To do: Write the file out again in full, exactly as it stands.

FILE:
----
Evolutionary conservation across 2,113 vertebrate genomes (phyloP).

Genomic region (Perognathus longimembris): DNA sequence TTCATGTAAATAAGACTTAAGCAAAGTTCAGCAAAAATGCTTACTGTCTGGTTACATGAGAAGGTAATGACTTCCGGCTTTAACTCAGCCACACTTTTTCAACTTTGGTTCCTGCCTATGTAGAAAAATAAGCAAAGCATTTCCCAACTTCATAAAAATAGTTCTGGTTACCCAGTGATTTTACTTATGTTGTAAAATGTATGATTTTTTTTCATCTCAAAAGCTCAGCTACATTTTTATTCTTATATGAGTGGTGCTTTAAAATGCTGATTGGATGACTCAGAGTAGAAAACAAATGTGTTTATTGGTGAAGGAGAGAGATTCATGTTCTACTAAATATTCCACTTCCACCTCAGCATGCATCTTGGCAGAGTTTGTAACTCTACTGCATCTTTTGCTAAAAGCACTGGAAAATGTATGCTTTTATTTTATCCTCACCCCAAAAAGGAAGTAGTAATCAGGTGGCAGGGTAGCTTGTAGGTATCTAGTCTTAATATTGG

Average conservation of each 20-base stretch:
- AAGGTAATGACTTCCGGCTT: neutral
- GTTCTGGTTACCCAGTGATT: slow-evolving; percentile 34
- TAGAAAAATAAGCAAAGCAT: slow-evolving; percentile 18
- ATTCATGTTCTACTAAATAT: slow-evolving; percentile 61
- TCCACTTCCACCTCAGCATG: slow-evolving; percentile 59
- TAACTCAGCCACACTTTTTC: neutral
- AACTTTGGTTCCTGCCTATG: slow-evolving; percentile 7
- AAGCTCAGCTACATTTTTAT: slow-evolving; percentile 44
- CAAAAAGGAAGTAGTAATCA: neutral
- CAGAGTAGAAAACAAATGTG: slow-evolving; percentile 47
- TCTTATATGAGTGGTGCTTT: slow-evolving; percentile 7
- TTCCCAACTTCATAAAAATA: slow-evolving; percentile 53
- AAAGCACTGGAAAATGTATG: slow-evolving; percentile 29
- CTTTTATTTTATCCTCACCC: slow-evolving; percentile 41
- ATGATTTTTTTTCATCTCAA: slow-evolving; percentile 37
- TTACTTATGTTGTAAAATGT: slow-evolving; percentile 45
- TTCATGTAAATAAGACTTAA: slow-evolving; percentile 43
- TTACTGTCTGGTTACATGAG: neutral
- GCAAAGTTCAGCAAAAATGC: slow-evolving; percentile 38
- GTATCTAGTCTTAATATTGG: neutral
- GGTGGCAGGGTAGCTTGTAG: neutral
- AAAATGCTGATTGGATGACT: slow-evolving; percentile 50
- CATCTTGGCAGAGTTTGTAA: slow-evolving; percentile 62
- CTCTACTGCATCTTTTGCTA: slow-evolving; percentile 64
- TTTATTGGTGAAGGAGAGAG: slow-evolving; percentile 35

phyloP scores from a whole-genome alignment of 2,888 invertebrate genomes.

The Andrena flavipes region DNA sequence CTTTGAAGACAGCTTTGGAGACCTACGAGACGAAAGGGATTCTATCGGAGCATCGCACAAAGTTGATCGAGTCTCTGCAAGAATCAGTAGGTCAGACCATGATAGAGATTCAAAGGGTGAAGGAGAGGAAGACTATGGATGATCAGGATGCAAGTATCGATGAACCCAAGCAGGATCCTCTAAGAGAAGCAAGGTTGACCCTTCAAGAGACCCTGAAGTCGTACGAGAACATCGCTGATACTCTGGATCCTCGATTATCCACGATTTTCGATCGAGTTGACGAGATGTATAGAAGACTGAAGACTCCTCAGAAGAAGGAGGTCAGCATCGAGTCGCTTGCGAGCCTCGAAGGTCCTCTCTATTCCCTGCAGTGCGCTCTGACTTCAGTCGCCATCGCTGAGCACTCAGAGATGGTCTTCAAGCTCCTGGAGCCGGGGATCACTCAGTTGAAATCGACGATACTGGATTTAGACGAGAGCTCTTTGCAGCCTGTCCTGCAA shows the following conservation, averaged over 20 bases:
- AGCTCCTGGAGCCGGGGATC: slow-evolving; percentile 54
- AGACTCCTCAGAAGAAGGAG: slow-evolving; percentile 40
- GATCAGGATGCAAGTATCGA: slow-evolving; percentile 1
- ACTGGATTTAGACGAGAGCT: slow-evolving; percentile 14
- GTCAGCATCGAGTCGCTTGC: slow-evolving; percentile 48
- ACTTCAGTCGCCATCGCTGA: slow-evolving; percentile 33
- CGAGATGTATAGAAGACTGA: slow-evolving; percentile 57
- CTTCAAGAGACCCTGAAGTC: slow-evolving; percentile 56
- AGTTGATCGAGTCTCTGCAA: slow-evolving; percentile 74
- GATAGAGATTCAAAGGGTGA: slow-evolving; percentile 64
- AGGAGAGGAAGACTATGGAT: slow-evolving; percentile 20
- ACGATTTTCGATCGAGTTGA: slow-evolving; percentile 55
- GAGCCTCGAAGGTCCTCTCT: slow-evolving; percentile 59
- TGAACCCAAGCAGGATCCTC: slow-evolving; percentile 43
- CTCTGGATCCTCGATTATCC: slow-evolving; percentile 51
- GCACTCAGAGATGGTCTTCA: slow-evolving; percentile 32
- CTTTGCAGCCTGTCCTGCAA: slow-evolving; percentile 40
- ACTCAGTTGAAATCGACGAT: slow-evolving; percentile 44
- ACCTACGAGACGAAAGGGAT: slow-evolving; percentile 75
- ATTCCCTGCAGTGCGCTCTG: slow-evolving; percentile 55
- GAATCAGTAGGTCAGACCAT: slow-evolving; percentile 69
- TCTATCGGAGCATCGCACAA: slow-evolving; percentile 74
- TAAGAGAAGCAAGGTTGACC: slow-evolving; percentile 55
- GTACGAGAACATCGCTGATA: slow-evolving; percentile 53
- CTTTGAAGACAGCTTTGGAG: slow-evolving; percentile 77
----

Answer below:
Evolutionary conservation across 2,113 vertebrate genomes (phyloP).

Genomic region (Perognathus longimembris): DNA sequence TTCATGTAAATAAGACTTAAGCAAAGTTCAGCAAAAATGCTTACTGTCTGGTTACATGAGAAGGTAATGACTTCCGGCTTTAACTCAGCCACACTTTTTCAACTTTGGTTCCTGCCTATGTAGAAAAATAAGCAAAGCATTTCCCAACTTCATAAAAATAGTTCTGGTTACCCAGTGATTTTACTTATGTTGTAAAATGTATGATTTTTTTTCATCTCAAAAGCTCAGCTACATTTTTATTCTTATATGAGTGGTGCTTTAAAATGCTGATTGGATGACTCAGAGTAGAAAACAAATGTGTTTATTGGTGAAGGAGAGAGATTCATGTTCTACTAAATATTCCACTTCCACCTCAGCATGCATCTTGGCAGAGTTTGTAACTCTACTGCATCTTTTGCTAAAAGCACTGGAAAATGTATGCTTTTATTTTATCCTCACCCCAAAAAGGAAGTAGTAATCAGGTGGCAGGGTAGCTTGTAGGTATCTAGTCTTAATATTGG

Average conservation of each 20-base stretch:
- AAGGTAATGACTTCCGGCTT: neutral
- GTTCTGGTTACCCAGTGATT: slow-evolving; percentile 34
- TAGAAAAATAAGCAAAGCAT: slow-evolving; percentile 18
- ATTCATGTTCTACTAAATAT: slow-evolving; percentile 61
- TCCACTTCCACCTCAGCATG: slow-evolving; percentile 59
- TAACTCAGCCACACTTTTTC: neutral
- AACTTTGGTTCCTGCCTATG: slow-evolving; percentile 7
- AAGCTCAGCTACATTTTTAT: slow-evolving; percentile 44
- CAAAAAGGAAGTAGTAATCA: neutral
- CAGAGTAGAAAACAAATGTG: slow-evolving; percentile 47
- TCTTATATGAGTGGTGCTTT: slow-evolving; percentile 7
- TTCCCAACTTCATAAAAATA: slow-evolving; percentile 53
- AAAGCACTGGAAAATGTATG: slow-evolving; percentile 29
- CTTTTATTTTATCCTCACCC: slow-evolving; percentile 41
- ATGATTTTTTTTCATCTCAA: slow-evolving; percentile 37
- TTACTTATGTTGTAAAATGT: slow-evolving; percentile 45
- TTCATGTAAATAAGACTTAA: slow-evolving; percentile 43
- TTACTGTCTGGTTACATGAG: neutral
- GCAAAGTTCAGCAAAAATGC: slow-evolving; percentile 38
- GTATCTAGTCTTAATATTGG: neutral
- GGTGGCAGGGTAGCTTGTAG: neutral
- AAAATGCTGATTGGATGACT: slow-evolving; percentile 50
- CATCTTGGCAGAGTTTGTAA: slow-evolving; percentile 62
- CTCTACTGCATCTTTTGCTA: slow-evolving; percentile 64
- TTTATTGGTGAAGGAGAGAG: slow-evolving; percentile 35

phyloP scores from a whole-genome alignment of 2,888 invertebrate genomes.

The Andrena flavipes region DNA sequence CTTTGAAGACAGCTTTGGAGACCTACGAGACGAAAGGGATTCTATCGGAGCATCGCACAAAGTTGATCGAGTCTCTGCAAGAATCAGTAGGTCAGACCATGATAGAGATTCAAAGGGTGAAGGAGAGGAAGACTATGGATGATCAGGATGCAAGTATCGATGAACCCAAGCAGGATCCTCTAAGAGAAGCAAGGTTGACCCTTCAAGAGACCCTGAAGTCGTACGAGAACATCGCTGATACTCTGGATCCTCGATTATCCACGATTTTCGATCGAGTTGACGAGATGTATAGAAGACTGAAGACTCCTCAGAAGAAGGAGGTCAGCATCGAGTCGCTTGCGAGCCTCGAAGGTCCTCTCTATTCCCTGCAGTGCGCTCTGACTTCAGTCGCCATCGCTGAGCACTCAGAGATGGTCTTCAAGCTCCTGGAGCCGGGGATCACTCAGTTGAAATCGACGATACTGGATTTAGACGAGAGCTCTTTGCAGCCTGTCCTGCAA shows the following conservation, averaged over 20 bases:
- AGCTCCTGGAGCCGGGGATC: slow-evolving; percentile 54
- AGACTCCTCAGAAGAAGGAG: slow-evolving; percentile 40
- GATCAGGATGCAAGTATCGA: slow-evolving; percentile 1
- ACTGGATTTAGACGAGAGCT: slow-evolving; percentile 14
- GTCAGCATCGAGTCGCTTGC: slow-evolving; percentile 48
- ACTTCAGTCGCCATCGCTGA: slow-evolving; percentile 33
- CGAGATGTATAGAAGACTGA: slow-evolving; percentile 57
- CTTCAAGAGACCCTGAAGTC: slow-evolving; percentile 56
- AGTTGATCGAGTCTCTGCAA: slow-evolving; percentile 74
- GATAGAGATTCAAAGGGTGA: slow-evolving; percentile 64
- AGGAGAGGAAGACTATGGAT: slow-evolving; percentile 20
- ACGATTTTCGATCGAGTTGA: slow-evolving; percentile 55
- GAGCCTCGAAGGTCCTCTCT: slow-evolving; percentile 59
- TGAACCCAAGCAGGATCCTC: slow-evolving; percentile 43
- CTCTGGATCCTCGATTATCC: slow-evolving; percentile 51
- GCACTCAGAGATGGTCTTCA: slow-evolving; percentile 32
- CTTTGCAGCCTGTCCTGCAA: slow-evolving; percentile 40
- ACTCAGTTGAAATCGACGAT: slow-evolving; percentile 44
- ACCTACGAGACGAAAGGGAT: slow-evolving; percentile 75
- ATTCCCTGCAGTGCGCTCTG: slow-evolving; percentile 55
- GAATCAGTAGGTCAGACCAT: slow-evolving; percentile 69
- TCTATCGGAGCATCGCACAA: slow-evolving; percentile 74
- TAAGAGAAGCAAGGTTGACC: slow-evolving; percentile 55
- GTACGAGAACATCGCTGATA: slow-evolving; percentile 53
- CTTTGAAGACAGCTTTGGAG: slow-evolving; percentile 77